Business Continuity — Operational Resilience

There has been a slow, yet enduring shift across society and culture that focuses on people, their wellbeing, and their ability to thrive. Inevitably, this has driven the vision and strategy of the most successful businesses towards People First.

People First is a principle that begins and permeates at all levels. This is most readily seen in operational and business posture-as-normal: an associate and customer-centric experience that embraces day-to-day health and prosperity.

Classically, business continuity has closely supported critical functions across enterprises through a micro-level, industry-standardized, and cause-and-effect approach.

As People First demanded an increasingly capable capacity to mitigate, respond to, and recover from exceptional circumstances, classical models began to underperform.

Business continuity’s micro-level approach captured critical functions but lacked macro organizational buy-in and led to static, incomplete, and under leveraged plans. Heavy reliance on industry standards led to the same continuity models for energy providers as for retail, for hospitality as for pharmaceutical, for NGOs as for private enterprises. The Cause-and-effect approach led to a focus on specific applications, services, and incidents, with little ability to flex in real-time.

Business Continuity accomplished its immediate goals without understanding the criticality of its mission

What People First showed us was that all organizations are complex adaptive systems. They are ecosystems that evolve and desire constant nurturing. Similarly, Business Continuity was pushed to evolve and take a role in its own system: Operational Resilience.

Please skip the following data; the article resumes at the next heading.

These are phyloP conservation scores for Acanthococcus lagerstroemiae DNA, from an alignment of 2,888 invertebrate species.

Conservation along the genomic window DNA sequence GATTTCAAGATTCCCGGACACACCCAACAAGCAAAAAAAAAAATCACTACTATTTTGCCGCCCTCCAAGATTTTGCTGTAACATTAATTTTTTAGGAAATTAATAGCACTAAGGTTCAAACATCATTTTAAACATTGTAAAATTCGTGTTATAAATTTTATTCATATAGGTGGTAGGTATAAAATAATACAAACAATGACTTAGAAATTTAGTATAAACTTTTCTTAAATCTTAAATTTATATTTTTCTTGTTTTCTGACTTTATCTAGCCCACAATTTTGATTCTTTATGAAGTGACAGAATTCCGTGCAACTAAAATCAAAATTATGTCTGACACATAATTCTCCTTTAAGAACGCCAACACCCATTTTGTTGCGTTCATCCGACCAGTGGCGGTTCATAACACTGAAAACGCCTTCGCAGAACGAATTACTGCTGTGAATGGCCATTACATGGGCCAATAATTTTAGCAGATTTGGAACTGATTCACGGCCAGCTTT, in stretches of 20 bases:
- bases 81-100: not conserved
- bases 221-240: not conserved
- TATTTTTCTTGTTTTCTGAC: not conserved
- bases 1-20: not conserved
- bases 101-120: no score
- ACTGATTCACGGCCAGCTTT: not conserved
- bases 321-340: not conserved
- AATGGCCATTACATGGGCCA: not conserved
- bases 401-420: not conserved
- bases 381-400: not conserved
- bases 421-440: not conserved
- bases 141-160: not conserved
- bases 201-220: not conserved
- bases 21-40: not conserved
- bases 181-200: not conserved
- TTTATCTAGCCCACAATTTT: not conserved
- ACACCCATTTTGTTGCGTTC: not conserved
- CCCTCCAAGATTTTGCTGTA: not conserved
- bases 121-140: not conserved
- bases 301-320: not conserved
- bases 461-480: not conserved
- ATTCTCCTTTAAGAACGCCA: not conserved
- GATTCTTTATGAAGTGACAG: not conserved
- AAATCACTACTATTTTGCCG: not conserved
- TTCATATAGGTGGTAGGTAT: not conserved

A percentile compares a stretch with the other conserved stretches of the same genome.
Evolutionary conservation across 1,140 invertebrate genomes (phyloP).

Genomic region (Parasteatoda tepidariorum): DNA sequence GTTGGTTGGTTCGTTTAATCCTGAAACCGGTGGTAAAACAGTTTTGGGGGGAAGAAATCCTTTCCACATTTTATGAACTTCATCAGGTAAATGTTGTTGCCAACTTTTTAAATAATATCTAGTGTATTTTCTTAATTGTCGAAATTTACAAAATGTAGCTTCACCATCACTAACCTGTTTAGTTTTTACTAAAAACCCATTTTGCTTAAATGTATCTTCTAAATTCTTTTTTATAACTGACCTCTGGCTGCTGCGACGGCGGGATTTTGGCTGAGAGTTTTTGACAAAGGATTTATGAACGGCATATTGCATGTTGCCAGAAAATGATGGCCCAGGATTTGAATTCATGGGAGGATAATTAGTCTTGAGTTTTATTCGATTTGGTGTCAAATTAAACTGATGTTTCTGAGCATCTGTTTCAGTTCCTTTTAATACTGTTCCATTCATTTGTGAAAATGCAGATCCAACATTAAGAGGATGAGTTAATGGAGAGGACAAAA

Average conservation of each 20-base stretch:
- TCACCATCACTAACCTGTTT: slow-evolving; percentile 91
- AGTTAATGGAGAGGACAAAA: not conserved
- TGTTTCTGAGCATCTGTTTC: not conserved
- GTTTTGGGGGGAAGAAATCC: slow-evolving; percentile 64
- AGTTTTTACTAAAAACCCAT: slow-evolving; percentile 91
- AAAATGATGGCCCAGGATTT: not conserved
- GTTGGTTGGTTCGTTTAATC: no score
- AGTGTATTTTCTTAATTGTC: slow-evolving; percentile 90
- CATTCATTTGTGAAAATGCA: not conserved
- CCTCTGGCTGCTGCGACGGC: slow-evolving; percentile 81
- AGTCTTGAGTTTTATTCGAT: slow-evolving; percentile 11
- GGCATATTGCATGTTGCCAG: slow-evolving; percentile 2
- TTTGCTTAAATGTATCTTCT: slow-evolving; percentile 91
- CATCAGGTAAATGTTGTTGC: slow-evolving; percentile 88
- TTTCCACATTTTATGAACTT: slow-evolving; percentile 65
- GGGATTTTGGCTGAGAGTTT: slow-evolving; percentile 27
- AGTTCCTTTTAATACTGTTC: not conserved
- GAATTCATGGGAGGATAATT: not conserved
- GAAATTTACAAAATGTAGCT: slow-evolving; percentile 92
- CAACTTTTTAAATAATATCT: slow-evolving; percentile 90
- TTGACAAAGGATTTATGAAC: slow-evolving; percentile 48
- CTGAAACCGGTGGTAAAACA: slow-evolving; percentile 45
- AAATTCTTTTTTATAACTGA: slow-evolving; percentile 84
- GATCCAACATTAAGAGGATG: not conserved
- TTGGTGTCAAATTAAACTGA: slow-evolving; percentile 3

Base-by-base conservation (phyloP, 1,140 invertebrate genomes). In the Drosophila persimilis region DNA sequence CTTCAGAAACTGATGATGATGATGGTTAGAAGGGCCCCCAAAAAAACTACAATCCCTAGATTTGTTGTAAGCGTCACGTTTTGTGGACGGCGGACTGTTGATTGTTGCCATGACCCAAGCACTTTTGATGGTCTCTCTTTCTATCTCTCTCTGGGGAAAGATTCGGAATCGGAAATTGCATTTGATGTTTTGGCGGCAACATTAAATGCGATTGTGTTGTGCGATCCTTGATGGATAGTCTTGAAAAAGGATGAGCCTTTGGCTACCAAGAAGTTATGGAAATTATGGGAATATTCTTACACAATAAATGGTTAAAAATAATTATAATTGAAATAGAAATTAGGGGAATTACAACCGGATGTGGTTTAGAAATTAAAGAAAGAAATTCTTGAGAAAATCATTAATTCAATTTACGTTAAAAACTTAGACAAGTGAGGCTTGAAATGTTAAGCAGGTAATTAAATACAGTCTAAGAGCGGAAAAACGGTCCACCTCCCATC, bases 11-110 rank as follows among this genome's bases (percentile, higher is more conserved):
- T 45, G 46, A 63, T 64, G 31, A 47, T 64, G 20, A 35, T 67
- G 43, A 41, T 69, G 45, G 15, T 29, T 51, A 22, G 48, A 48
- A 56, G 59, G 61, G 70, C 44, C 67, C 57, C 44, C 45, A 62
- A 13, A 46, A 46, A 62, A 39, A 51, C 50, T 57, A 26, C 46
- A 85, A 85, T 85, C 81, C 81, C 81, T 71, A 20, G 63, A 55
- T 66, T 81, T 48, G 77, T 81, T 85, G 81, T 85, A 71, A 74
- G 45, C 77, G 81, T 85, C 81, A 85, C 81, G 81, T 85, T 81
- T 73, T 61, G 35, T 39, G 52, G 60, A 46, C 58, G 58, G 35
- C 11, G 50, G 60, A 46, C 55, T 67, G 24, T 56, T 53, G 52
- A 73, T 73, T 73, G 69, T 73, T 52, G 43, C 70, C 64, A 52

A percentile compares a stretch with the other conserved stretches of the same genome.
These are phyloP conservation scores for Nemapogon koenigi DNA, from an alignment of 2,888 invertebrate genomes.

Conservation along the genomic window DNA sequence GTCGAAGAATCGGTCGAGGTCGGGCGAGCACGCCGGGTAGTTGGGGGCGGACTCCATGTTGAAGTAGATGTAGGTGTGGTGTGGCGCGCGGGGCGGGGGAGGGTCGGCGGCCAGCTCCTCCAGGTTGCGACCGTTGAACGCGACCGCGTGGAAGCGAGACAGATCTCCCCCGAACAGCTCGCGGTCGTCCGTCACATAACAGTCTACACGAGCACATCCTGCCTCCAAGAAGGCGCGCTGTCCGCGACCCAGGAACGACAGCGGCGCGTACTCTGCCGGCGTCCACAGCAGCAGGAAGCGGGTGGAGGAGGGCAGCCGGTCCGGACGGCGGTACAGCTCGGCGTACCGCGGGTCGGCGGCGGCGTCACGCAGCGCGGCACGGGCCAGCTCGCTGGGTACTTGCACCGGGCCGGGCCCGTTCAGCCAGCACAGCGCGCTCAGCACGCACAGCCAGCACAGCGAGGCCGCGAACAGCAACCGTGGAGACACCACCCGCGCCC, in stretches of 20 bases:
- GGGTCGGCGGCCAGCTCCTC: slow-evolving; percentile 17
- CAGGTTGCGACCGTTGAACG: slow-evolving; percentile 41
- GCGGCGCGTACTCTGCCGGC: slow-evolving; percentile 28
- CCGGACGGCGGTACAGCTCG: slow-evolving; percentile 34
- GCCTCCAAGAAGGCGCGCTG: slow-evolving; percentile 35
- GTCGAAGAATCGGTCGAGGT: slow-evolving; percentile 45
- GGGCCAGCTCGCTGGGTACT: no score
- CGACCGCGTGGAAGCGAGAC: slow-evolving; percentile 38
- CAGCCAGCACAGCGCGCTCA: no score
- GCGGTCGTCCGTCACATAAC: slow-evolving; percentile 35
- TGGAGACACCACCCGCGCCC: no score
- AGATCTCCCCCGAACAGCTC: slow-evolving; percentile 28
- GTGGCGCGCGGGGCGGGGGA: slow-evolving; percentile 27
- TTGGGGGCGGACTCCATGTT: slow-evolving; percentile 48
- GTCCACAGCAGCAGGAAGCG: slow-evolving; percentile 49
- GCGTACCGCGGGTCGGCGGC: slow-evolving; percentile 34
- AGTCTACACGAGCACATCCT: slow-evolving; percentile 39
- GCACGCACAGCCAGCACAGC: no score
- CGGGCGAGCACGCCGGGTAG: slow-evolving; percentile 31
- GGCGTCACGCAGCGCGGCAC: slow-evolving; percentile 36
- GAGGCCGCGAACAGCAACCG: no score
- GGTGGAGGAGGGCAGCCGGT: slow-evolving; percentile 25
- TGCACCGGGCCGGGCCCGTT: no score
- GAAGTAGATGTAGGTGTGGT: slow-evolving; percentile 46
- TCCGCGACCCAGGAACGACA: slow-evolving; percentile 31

Operational Resilience focuses equally on the macro: the vision and strategy of the enterprise, the physical and cyber infrastructure, and the cross-functional relationships.

The focus on vision and strategy means organizational buy-in and operational alignment. Understanding of the infrastructure as a whole leads to cohesive resilience. Cross-functional relationships drive flexibility in response, real-time adjustments in recovery, and mitigated impacts just from dialing the phone to a familiar colleague.

Of course, as part of a complex adaptive system, Operational Resilience means different things to different industries and subject matter experts. Inclusive of Emergency Management, Crisis Management, Disaster Recovery, Intelligence, Global Security, and sometimes many more, each play a symbiotic role to the other.

In an ideal system, Operational Resilience, strategically aligned and mission-driven, does not necessitate perfect mitigation and response every single time — it does provide a:

Safe platform for innovation, failure, and camaraderie, leading to the long-term recursive resilience and prosperity of our people, operations, business, and reputation.